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updated 9:18 AM EEST, Jul 30, 2014

Finland: Integration programmes bypass Thai women

  • Published in Finland

 Pro Centre Finland (Pro-tukipiste) is a non-governmental organization that protects the rights of sex trade workers in Finland. Image: Yle Lahti

Non-governmental organizations are calling for more long-term projects aimed at promoting the integration of Thai women. Several years ago NGOs proposed new methods for supporting the adjustment of Thai women to their new homeland. However some ventures have been plagued by sporadic funding.

According to Statistics Finland some 5,500 Thai women live in Finland, the vast majority of them married to Finnish men.

About five years ago the Interior Ministry funded a project "Myanyuban/Kotona" (Home) run by the Lahti University of Applied Sciences. Its aim was to determine how Thai women are faring in Finland.

The resulting report proposed a slew of measures for supporting Thai women in Finland. Because they are married to Finns, many Thai women are often overlooked by integration programmes.

“Since then the whole matter has been buried. And then we also got a report and its proposals, but no money to implement the measures and do this kind of work,” said Minna Huovinen, head of the Helsinki branch of Pro Centre Finland (Pro-tukipiste, a non-governmental organization that protects the rights of sex trade workers in Finland.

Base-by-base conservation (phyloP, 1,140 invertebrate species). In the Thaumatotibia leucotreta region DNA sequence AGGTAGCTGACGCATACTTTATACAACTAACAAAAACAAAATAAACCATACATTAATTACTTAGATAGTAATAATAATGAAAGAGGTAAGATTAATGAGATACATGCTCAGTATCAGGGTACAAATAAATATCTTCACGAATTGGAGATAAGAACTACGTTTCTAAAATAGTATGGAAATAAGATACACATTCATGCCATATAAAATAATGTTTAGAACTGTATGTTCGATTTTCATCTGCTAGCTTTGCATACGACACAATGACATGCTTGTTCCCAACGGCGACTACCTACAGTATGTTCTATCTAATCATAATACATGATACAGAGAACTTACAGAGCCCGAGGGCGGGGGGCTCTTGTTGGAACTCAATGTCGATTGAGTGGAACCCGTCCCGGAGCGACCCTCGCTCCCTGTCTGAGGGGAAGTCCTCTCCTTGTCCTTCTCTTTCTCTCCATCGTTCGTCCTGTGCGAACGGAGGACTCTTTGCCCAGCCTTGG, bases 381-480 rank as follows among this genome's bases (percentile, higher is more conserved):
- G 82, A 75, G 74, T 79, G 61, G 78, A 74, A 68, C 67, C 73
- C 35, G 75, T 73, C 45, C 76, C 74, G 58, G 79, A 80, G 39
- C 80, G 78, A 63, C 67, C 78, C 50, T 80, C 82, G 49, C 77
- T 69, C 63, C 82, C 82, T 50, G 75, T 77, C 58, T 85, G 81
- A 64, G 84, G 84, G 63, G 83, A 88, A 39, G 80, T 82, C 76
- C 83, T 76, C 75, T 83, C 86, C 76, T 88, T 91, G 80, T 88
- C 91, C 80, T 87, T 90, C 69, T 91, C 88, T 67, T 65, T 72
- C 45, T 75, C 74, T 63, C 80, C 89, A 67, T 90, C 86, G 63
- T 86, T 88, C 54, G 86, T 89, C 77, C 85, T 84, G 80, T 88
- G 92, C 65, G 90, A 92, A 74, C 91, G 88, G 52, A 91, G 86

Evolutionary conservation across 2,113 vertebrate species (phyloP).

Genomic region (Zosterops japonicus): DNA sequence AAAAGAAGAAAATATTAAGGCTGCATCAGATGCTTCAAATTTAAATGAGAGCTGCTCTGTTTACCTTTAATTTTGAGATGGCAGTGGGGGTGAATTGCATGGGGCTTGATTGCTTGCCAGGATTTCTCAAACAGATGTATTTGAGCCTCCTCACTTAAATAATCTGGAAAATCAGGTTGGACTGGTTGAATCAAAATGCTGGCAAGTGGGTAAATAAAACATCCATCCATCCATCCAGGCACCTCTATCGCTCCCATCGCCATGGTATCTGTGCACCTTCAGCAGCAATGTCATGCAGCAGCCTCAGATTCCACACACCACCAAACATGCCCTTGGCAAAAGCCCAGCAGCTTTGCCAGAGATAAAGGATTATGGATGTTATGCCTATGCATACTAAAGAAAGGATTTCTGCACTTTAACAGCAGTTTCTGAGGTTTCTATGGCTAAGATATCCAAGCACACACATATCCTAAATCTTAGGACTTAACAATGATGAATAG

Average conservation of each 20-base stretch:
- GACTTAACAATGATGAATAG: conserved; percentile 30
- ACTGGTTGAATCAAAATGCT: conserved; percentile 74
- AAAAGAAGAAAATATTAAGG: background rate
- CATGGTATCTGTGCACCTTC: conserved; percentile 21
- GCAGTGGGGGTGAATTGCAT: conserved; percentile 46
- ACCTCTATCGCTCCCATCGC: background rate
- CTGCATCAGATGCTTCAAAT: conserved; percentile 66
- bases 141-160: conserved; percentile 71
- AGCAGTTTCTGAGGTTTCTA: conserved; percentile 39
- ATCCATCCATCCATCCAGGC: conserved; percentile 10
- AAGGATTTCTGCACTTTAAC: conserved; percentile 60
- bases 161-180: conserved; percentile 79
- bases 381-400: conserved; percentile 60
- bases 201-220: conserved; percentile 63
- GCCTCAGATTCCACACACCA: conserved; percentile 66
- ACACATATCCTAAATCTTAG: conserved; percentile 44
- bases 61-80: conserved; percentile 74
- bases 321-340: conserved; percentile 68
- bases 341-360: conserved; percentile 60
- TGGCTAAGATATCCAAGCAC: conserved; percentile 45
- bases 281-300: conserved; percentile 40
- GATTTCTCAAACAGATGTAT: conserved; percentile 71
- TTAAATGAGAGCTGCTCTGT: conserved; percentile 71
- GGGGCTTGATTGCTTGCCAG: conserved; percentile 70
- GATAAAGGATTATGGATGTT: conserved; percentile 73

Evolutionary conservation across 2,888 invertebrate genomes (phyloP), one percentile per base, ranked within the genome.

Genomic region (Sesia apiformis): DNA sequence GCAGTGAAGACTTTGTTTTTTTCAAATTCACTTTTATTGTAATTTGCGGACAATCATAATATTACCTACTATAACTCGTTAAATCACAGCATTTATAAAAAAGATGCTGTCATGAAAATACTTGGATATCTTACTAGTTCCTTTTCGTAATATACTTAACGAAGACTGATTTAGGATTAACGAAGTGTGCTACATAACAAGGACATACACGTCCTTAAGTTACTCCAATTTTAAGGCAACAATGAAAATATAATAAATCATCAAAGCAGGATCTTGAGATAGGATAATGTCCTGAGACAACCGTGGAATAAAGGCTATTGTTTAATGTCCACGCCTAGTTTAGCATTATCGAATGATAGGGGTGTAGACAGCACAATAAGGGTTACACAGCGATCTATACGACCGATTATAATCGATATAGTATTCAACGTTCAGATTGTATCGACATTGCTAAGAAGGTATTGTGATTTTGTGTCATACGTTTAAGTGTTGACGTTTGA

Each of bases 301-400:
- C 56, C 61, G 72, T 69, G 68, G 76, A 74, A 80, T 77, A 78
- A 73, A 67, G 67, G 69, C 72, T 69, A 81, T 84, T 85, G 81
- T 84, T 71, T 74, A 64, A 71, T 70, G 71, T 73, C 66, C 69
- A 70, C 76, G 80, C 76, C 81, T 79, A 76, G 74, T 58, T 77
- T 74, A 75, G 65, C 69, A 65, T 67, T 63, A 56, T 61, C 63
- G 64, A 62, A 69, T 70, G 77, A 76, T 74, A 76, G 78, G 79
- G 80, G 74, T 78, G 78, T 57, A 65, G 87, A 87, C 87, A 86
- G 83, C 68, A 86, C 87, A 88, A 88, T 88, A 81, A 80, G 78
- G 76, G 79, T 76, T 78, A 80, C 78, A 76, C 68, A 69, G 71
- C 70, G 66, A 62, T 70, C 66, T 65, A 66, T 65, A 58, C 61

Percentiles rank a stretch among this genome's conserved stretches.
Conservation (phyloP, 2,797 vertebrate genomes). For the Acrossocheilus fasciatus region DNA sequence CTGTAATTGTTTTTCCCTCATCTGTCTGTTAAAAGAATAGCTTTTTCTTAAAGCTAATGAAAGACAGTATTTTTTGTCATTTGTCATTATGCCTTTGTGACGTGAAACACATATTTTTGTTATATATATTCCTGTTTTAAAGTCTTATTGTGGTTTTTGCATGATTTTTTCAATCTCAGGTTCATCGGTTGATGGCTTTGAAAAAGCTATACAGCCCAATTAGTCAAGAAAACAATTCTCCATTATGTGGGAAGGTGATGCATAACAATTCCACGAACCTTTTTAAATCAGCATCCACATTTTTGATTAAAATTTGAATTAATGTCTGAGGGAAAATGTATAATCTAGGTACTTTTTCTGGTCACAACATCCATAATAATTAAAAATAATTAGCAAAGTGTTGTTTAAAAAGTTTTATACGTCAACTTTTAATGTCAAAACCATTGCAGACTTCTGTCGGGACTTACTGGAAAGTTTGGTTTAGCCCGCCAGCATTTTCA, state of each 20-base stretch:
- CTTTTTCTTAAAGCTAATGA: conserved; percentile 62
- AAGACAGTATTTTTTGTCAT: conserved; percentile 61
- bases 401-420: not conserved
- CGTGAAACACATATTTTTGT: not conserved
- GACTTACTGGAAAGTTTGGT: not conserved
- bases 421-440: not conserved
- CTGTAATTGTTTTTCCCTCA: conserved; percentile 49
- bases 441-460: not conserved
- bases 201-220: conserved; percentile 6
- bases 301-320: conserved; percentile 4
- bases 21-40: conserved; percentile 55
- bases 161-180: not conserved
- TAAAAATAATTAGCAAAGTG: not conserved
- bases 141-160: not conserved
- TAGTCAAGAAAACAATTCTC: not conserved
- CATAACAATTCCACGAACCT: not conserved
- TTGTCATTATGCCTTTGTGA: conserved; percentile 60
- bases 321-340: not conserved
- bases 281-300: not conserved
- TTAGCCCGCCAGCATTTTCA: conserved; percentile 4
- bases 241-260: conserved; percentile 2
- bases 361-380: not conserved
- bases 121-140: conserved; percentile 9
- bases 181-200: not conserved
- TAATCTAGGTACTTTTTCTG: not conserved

Help begins with a place to meet

Along with the Multicultural Women's Association (Monika-Naiset), another government-funded NGO devoted to supporting immigrant women, Pro Centre Finland agrees that long-term programmes are needed to support Thai women.

“Everyone recognizes that Thai women are a special group that should receive integration support services, and that short-term schemes don’t produce any results. It requires long-term work,” Huovinen said.

One short-term project is the Multicultural Women's Centre (MoniNaisten Talo), a meeting point for immigrant women run by the Multicultural Women's Association. The project has financing until the end of 2013.

Deputy head of Monika-Naiset Jenni Tuominen said that helping Thai women – or any group of immigrant women – should not depend solely on funding.

“We just need a place where these women can go. Some accessible location, so they don’t have to stay home alone,” Tuominen explained.

Finland’s Interior and Economic Affairs Ministries have assumed responsibility for immigrant integration into Finnish society. The Economic Affairs Ministry has admitted that integration programmes may appear to be fragmented. Last autumn government sought to combine these fragments into a comprehensive integration programme.

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